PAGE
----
7. I knew that the COVID-19 pandemic has obviously affected apparel imports, but I was stunned to see that China, Bangladesh, and Vietnam all had a 30% drop in apparel exports over the course of 2020. Especially after taking this class, I see just how much many countries’ economies depend on the apparel industry, so clearly this data shows how troublesome this was for these countries.

  8. This article really brought to light the importance of location when it comes to sourcing. COVID-19 truly demonstrated the impacts of globalization on supply chains with delayed shipments and even order cancellations. This particular article makes it evident that for Asian countries, sourcing is more competitive than ever. Especially now with 30% drops, ethical business practices come back into question. Many of these factories may resort back to cutting corners in order to save money and time which will lead to decreased salaries and longer working hours. With countries’ economies so heavily reliant on the fashion industry, this type of hit is major. Even China is not untouchable when it comes to the effects of the pandemic on supply chain operations. This is a time for countries to reevaluate their global partnerships as well as their main industrial sectors.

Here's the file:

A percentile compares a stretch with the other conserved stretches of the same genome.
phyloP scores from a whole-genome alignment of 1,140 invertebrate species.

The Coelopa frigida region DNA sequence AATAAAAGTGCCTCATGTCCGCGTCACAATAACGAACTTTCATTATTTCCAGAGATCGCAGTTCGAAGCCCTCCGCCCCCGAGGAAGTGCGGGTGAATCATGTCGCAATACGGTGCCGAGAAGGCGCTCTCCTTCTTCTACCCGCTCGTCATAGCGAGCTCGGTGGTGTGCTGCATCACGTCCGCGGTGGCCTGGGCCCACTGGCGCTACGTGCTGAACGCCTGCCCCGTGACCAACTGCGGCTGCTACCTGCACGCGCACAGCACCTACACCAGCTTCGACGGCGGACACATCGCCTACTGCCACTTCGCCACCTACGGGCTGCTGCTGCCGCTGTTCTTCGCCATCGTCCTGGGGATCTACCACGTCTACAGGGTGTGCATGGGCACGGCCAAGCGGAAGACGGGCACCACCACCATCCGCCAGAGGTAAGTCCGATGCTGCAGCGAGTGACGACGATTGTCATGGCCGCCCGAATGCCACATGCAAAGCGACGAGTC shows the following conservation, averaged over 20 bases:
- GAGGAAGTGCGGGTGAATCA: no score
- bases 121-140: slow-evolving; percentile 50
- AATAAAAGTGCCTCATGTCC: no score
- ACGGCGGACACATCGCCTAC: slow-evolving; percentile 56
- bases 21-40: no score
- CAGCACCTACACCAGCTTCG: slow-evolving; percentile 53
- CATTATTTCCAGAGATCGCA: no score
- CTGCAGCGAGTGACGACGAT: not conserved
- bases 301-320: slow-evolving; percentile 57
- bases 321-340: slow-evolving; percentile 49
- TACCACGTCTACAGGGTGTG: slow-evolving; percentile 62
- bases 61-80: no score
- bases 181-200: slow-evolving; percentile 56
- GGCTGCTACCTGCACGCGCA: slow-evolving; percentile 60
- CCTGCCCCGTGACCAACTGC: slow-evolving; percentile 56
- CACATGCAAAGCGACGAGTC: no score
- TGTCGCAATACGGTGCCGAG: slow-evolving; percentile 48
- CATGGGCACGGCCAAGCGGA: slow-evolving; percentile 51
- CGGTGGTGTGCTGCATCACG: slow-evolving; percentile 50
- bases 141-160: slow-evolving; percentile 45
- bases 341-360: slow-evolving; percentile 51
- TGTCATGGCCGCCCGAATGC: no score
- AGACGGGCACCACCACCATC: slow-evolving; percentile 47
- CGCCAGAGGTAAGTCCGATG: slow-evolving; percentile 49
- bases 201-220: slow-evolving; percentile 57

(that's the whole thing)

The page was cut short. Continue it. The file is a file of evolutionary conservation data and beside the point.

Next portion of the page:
9. In this article, I found it interesting how much China, Vietnam, and Bangladesh lost in apparel exports due to the pandemic, however, I was not surprised by this information. I also remember hearing in the news how all production processes were disrupted during the beginning of the pandemic and the article confirmed this. I expected all of these major changes in the industry but it still is a concerning issue within the fashion industry. The part I found most surprising was how imports were lower from other countries, online websites were still up and running, so I believed more people would be buying clothes, even if just loungewear.

  10. The outbreak of the epidemic has led to three problems of apparel export, customs export, textile import, and finished apparel export. For China, Vietnam, and Bangladesh, three of the biggest apparel exporters, the outbreak has reduced exports. China has seen the sharpest decline. COVID-19 breaks the world’s normal pattern of clothing trade. China and Vietnam are diversified in their exports. But in Bangladesh, which makes it’s living mainly from garment exports, the drop is devastating.